After the film, I imbibed some “devil's water” with my blasphemous wife and friends while we ruminated philosophically over the film. Surely, it only includes the most extreme examples in the religious world; most people couldn't really believe all of that nonsense, could they? But why not? Our societies are idiotic enough to create weapons that can obliterate the entire world. Why wouldn't we expect them to simultaneously deny belief in the very same scientific method that makes their “end times” possible? It turns out that in a list of the top 38 industrialized democracies in the world, the US ranks 37th when it comes to the percentage of the population that accepts the tenets of evolution. The only country ranked lower was Turkey, a nation infamous for Islamic fundamentalism and intolerance. I dug a little deeper and found that not even 50% of Americans could give even the most minimal definition of DNA.

Of course, to be fair, we can't necessarily conclude that atheistic societies will fair much better in creating a harmonious, tolerant world. The horrors unleashed on human kind by the first atheistic society – the Soviet Union – should give pause to anyone contemplating the end of religion. And then there is China's campaigns of terror against the Buddhist temples during the Cultural Revolution, or their more recent suppression of Christian house churches, complete with mass jailings and bulldozers. Yet perhaps these atheistic societies were actually consumed by their own type of religion – in their case, the religious-like belief in the inevitability and infallibility of their dialectical “science.” This belief made it possible for so many to either justify or deny the gulags, political terror, oppression, human rights abuses, etc. Is this ideology really all that different from the absurdity of the world's religions? Perhaps; we at least have to wonder why Marxist communists have become increasingly anachronistic while religious fundamentalism is stronger than ever.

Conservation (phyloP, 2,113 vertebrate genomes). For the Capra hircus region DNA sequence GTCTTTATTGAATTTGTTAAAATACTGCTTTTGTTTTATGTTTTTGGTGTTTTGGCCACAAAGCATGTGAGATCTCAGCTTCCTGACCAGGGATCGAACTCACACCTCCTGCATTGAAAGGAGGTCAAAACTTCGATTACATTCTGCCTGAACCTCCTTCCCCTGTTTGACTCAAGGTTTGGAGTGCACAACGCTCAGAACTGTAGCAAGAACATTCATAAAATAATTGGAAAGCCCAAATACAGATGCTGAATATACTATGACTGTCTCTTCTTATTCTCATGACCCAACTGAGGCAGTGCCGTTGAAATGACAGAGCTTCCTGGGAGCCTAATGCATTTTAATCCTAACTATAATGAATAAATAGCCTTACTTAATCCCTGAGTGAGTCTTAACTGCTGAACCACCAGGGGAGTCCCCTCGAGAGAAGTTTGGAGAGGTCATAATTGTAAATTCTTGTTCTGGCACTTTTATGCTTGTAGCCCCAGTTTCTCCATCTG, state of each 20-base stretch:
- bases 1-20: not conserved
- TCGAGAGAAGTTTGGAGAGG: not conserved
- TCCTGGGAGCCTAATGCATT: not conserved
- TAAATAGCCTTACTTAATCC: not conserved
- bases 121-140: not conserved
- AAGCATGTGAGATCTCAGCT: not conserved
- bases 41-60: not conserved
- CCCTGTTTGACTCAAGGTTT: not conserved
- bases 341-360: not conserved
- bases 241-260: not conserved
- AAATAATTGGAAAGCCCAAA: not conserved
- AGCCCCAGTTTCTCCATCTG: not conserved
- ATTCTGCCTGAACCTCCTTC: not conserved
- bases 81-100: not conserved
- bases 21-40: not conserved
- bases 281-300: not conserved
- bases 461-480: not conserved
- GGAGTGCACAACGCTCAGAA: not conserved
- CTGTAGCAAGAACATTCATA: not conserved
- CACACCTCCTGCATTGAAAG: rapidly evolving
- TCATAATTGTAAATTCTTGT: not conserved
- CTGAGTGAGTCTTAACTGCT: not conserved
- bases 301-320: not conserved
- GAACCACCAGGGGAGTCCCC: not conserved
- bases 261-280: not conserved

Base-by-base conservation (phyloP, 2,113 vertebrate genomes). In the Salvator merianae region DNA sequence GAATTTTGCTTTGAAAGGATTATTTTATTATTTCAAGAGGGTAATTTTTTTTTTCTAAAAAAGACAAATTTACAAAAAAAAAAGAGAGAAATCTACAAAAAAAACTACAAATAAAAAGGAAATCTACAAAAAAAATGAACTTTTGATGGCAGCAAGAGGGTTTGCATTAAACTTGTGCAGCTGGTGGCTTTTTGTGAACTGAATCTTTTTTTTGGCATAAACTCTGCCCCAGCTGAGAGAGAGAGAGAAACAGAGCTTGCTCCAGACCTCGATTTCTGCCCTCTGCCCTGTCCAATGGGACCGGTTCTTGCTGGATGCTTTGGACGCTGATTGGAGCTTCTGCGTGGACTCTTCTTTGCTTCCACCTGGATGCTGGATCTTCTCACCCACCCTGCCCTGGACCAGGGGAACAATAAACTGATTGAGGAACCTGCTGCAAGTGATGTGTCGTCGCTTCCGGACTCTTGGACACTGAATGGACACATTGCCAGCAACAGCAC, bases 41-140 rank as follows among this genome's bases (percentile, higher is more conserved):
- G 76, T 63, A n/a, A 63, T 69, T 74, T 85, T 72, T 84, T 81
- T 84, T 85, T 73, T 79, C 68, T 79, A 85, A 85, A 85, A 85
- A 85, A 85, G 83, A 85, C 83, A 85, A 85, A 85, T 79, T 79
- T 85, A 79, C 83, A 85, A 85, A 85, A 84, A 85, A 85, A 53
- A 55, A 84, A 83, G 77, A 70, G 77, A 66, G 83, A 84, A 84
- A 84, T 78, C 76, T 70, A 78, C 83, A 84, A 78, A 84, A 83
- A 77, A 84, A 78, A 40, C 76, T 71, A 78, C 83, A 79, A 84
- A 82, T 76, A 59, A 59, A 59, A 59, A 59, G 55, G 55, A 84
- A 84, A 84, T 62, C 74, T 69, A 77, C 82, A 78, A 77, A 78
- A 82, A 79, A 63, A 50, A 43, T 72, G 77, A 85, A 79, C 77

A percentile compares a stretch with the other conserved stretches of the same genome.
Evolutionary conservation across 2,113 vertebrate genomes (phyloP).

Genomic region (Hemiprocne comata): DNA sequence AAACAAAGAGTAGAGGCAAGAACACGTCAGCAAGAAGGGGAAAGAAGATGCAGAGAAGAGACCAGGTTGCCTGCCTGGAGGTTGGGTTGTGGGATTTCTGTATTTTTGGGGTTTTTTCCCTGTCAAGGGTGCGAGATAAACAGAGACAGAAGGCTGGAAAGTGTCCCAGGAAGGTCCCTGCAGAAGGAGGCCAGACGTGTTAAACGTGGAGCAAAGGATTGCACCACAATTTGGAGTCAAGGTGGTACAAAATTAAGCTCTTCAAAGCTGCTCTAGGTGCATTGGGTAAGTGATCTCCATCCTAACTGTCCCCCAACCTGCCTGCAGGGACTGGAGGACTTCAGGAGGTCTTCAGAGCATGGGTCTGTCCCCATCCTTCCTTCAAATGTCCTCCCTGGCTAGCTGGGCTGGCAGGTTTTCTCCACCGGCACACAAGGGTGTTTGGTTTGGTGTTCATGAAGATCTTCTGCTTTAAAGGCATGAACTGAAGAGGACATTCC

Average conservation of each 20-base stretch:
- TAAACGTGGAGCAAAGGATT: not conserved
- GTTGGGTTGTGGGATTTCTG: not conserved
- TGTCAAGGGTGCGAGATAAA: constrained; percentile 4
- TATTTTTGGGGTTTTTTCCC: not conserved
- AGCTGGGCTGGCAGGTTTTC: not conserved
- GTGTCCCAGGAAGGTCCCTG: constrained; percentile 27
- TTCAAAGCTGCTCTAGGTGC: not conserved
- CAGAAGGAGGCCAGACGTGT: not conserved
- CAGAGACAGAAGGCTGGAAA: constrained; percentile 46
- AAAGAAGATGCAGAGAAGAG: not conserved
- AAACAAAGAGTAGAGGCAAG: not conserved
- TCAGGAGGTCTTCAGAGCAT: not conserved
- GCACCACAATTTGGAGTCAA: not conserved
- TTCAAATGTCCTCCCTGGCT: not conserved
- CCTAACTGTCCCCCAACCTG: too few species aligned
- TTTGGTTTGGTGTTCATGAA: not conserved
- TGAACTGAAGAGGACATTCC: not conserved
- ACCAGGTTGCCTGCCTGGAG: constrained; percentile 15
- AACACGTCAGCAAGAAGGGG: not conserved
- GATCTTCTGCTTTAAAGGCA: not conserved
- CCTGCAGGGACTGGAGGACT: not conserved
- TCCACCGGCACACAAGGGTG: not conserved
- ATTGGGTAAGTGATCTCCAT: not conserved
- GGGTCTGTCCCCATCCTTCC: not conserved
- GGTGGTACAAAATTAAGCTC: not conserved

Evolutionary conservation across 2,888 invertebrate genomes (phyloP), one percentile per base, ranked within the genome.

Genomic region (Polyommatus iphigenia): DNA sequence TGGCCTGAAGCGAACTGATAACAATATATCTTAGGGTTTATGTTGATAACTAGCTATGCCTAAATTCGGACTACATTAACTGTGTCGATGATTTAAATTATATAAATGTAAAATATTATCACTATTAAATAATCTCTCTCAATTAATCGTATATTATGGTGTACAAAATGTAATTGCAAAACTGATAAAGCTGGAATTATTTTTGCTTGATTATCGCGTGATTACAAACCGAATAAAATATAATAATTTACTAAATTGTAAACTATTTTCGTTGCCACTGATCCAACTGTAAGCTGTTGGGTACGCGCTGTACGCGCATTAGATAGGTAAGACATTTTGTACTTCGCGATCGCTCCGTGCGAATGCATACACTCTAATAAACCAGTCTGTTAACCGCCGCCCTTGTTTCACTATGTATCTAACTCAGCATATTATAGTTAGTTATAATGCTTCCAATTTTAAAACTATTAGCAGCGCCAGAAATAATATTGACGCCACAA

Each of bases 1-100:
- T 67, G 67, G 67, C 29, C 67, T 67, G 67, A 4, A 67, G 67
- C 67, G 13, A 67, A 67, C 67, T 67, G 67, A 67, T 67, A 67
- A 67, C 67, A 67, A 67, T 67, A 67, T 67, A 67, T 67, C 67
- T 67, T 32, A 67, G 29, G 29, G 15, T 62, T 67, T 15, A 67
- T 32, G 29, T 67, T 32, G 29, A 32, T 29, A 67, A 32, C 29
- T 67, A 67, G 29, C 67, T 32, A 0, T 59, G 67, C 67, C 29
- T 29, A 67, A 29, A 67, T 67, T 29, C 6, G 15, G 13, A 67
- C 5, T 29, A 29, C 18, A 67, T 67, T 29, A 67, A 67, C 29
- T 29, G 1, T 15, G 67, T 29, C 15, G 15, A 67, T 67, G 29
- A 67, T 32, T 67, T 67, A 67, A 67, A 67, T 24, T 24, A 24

In the end, maybe it's not religion, but the inherent drive towards dogmatism that represents such a danger to the world. As Maher states, he isn't selling certitude, but doubt. I'm reminded of the writings of Milovan Djilas, the one-time vice president of communist Yugoslavia who was thrown from power after daring to contradict the official Marxist tenets. After enduring torture and repeated jailings for his blasphemies, the government made every attempt to erase him from Yugoslavia's thoughts and memories. But Djilas's writings survived. In “The Unperfect Society,” he states that ideas themselves, or “the idea as idea, the idea in embryo,” while vital and necessary for the development of humanity, are the seeds of power and tyranny; that “one ideal dies that another may be born, manifestly 'finer' and more 'ultimate,' and this is the human lot, for good or ill.” God help us.

Still, the question lingers: why did this film actually shock me? I think that, over time, I have forgotten what it was like to live in a sea of stupidity; it was my own blissful ignorance that this film has shattered.